[Editor: This untitled news item, regarding the new Tasmanian postage stamps, was published in The Daily Telegraph (Launceston, Tas.), 2 January 1900.]
[The new stamps]
The new stamps are being very severely criticised. Some people object to them on account of their size, and others take exception to their design. As to the dimensions of the new postal frank, something is no doubt to be said both for and against them. The question of size is largely dependant upon the design — upon what it is desired to have represented on the face. If we were content with a portrait of her Majesty the Queen, the old orthodox stamp of seven-eighths by six-eighths of an inch would be quite big enough. But something bigger is, of course, necessary to display a picture of Hobart in one case and of Mount Wellington in the other.
If we disapprove of the deposition of the Queen, and the usurpation of her throne on our postage stamps by Hobart and Mount Wellington, we need not trouble about the size, which will be settled for us, and doubtless by a return to the old, more convenient, and more appreciated stamp, if popular opinion on the matter is strong enough to move the postal department — a question as to which there seems to be a good deal of doubt prevalent in the community. The general impression is that this department of the public service, which might be supposed to be one of the most enterprising, is one of the least movable.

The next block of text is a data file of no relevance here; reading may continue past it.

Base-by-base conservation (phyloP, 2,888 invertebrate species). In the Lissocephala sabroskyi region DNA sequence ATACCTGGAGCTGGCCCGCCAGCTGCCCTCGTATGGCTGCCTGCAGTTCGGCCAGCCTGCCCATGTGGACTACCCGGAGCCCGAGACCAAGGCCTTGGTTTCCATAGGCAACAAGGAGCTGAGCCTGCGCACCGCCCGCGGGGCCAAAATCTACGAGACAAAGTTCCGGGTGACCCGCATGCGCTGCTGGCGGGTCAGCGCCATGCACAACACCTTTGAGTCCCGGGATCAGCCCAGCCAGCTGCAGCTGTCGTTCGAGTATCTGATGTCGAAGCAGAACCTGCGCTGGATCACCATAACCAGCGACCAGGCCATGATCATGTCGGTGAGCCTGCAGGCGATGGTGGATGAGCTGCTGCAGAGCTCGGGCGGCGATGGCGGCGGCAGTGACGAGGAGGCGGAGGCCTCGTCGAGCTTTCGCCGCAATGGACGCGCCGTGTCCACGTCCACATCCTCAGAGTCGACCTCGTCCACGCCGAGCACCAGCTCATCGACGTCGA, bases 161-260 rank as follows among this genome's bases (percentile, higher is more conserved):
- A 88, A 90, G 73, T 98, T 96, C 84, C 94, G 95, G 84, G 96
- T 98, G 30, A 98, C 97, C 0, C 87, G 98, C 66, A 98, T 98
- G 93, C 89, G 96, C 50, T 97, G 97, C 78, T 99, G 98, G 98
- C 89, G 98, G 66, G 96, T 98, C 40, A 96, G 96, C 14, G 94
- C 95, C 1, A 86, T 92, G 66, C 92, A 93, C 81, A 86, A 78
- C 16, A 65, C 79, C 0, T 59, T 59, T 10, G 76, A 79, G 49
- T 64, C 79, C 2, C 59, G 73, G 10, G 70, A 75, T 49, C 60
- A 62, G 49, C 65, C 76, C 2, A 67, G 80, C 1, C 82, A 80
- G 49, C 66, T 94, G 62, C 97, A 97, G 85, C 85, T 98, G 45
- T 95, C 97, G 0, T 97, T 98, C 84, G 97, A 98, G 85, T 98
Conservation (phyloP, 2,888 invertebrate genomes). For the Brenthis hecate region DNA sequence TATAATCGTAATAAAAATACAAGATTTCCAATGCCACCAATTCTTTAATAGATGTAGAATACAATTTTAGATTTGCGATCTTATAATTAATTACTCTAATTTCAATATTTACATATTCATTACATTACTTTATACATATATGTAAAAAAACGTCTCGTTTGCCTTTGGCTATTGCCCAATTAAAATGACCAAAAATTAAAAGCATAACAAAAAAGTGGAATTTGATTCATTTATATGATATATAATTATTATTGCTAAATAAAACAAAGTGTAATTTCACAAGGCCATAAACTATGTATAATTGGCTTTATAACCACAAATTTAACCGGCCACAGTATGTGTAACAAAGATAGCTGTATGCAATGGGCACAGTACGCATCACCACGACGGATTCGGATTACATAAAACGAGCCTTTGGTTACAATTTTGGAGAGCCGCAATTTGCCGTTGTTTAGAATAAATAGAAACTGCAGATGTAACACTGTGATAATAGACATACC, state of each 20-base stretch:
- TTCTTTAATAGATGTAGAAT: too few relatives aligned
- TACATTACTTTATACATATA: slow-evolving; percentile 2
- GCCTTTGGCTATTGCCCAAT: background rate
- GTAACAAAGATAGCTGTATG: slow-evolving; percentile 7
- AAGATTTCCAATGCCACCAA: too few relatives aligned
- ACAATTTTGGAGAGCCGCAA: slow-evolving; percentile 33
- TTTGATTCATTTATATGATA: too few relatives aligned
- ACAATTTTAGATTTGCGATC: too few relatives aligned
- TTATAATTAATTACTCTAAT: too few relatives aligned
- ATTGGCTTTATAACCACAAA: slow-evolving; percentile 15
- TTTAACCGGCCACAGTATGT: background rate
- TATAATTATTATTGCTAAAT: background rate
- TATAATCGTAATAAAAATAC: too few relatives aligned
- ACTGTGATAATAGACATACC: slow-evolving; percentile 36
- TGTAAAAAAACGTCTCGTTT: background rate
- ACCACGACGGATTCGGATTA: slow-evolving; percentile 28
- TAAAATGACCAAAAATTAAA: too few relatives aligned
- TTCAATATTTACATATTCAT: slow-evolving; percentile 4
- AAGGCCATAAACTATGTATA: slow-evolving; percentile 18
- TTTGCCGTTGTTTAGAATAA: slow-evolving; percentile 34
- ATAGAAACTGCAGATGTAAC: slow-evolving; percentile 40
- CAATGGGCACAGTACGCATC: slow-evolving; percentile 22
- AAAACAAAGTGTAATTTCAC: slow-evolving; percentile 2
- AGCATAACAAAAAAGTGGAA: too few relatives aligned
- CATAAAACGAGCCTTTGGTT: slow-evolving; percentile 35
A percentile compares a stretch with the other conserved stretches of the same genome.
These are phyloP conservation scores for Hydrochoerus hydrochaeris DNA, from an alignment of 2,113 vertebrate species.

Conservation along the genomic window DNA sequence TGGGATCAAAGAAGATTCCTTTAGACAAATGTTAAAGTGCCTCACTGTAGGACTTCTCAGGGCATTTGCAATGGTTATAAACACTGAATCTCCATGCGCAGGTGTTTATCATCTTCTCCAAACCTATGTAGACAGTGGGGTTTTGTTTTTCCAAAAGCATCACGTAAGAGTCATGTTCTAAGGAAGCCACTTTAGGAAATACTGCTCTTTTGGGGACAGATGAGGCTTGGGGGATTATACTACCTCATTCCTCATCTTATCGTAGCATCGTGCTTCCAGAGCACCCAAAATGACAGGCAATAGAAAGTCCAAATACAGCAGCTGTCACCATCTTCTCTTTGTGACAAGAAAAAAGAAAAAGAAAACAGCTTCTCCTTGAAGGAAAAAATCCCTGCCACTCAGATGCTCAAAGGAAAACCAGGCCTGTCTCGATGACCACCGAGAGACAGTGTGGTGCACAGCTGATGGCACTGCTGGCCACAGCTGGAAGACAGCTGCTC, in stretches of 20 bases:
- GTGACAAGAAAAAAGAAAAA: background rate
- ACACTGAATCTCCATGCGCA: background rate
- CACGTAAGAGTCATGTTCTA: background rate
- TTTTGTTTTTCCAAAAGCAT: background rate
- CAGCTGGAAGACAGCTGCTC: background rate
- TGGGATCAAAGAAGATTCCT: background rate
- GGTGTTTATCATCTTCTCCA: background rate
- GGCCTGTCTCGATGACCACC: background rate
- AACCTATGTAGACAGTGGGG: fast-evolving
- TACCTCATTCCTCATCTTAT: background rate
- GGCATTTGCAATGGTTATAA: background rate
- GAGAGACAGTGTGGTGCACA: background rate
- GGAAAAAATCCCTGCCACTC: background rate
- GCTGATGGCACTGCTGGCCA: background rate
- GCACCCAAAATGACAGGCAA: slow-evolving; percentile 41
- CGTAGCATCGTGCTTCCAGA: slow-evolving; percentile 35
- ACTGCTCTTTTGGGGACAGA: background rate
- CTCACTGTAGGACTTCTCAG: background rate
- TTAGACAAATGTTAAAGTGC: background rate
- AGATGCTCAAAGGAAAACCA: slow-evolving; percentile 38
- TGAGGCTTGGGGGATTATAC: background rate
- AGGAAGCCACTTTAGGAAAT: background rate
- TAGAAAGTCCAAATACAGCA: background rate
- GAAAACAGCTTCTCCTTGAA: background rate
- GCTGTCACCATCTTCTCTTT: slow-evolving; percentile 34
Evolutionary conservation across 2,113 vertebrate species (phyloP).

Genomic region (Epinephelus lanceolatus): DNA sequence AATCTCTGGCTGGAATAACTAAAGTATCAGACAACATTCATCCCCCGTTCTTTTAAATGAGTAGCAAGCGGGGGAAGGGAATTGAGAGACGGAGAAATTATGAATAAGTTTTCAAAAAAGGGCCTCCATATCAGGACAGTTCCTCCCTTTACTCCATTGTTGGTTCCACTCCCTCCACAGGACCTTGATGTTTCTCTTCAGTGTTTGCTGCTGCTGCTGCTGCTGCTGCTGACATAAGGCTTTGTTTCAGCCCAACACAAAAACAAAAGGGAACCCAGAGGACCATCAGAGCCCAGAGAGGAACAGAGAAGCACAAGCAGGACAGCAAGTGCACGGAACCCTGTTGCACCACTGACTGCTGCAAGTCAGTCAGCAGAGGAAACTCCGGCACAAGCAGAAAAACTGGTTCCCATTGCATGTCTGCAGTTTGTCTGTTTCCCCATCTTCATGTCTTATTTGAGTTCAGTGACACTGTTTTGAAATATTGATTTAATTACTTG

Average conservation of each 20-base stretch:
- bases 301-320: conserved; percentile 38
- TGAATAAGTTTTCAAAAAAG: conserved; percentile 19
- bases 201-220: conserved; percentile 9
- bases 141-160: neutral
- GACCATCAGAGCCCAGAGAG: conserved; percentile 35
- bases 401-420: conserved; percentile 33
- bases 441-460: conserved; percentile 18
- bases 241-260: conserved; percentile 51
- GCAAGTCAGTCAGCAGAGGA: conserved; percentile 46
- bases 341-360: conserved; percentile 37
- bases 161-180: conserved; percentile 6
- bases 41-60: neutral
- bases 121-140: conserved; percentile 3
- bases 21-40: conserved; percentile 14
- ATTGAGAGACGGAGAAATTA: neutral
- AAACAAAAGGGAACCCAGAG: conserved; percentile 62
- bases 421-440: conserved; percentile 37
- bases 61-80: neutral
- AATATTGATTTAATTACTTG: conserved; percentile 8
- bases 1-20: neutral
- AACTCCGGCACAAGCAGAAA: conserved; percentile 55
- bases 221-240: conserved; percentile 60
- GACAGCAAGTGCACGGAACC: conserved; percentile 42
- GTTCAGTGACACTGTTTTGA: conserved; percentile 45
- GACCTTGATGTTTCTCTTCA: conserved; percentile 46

Some critics of the new stamps point out that as an advertising medium for any particular part of the colony they are not worth much, because the post office obliterator effectually blots out any attempts at pictorial art on them. Others contend that a representation of the Sovereign of the Empire ought to be the design for postage stamps throughout British dominions. This reads like a broad-based, well-founded, and reasonable proposition. Different colors and figures would be quite enough distinction between the various values. When the Commonwealth takes over the post offices there will be, no doubt, a uniform postage stamp design for the whole federation. In the meanwhile there seems to be every probability that the new stamps will stick to us.
The Daily Telegraph (Launceston, Tas.), 2 January 1900, p. 2, column 3 (see untitled news item beginning with “The new stamps”)
Commonwealth = the government of the Commonwealth of Australia, i.e. the federal government of Australia
Empire = in the context of early Australia, the British Empire
[Editor: The original text has been separated into paragraphs.]